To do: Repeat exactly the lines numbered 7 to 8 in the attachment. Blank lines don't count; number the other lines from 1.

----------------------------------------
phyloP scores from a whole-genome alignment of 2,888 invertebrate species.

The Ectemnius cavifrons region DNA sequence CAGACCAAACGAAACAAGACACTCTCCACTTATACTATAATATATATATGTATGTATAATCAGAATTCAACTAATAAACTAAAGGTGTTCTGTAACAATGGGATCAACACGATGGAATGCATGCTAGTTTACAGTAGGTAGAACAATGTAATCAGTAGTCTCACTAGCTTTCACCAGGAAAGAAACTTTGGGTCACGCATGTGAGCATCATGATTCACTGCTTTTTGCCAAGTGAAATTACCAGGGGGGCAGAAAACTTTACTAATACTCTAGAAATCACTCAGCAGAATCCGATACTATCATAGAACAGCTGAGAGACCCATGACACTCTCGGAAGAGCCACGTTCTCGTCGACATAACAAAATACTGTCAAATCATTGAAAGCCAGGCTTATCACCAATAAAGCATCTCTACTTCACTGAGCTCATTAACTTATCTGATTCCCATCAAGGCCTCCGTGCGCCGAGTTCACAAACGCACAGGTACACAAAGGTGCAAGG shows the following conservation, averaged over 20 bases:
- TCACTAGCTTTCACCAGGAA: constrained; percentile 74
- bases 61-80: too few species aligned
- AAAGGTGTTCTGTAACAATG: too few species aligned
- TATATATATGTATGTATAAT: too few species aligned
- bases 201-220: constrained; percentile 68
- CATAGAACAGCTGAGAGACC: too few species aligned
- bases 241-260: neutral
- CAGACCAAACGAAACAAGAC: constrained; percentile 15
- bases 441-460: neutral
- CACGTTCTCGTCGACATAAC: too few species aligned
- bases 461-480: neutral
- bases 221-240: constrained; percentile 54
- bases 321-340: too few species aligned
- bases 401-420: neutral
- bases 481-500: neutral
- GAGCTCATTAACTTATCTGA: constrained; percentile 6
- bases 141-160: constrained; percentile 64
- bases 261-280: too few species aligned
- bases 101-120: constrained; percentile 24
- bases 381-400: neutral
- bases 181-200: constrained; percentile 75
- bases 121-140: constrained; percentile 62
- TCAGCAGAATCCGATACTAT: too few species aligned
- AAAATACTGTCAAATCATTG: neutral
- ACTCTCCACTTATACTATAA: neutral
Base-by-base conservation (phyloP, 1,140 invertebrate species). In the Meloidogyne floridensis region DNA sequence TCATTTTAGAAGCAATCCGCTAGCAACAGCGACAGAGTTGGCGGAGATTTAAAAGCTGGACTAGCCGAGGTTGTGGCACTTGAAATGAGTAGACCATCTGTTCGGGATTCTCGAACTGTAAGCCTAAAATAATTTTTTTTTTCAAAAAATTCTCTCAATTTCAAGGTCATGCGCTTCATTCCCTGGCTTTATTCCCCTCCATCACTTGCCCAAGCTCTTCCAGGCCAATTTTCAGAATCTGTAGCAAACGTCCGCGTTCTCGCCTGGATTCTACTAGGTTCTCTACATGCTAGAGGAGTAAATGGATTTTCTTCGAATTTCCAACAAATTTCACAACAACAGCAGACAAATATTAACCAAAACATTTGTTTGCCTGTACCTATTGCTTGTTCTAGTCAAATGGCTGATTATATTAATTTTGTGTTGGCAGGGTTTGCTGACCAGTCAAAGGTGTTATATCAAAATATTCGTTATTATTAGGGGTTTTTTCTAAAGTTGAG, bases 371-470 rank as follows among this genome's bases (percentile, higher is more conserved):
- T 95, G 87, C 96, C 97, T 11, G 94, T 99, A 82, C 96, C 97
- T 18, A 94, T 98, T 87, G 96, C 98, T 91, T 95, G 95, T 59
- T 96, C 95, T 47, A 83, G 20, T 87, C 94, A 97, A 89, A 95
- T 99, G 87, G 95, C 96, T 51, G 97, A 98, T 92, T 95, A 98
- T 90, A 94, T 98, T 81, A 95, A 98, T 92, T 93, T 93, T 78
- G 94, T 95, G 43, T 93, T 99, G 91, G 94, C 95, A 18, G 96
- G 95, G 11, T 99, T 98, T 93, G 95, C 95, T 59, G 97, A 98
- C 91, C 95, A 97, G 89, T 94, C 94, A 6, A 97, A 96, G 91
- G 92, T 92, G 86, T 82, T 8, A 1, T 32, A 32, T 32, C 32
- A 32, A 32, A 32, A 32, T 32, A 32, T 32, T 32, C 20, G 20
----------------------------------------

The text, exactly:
- bases 201-220: constrained; percentile 68
- CATAGAACAGCTGAGAGACC: too few species aligned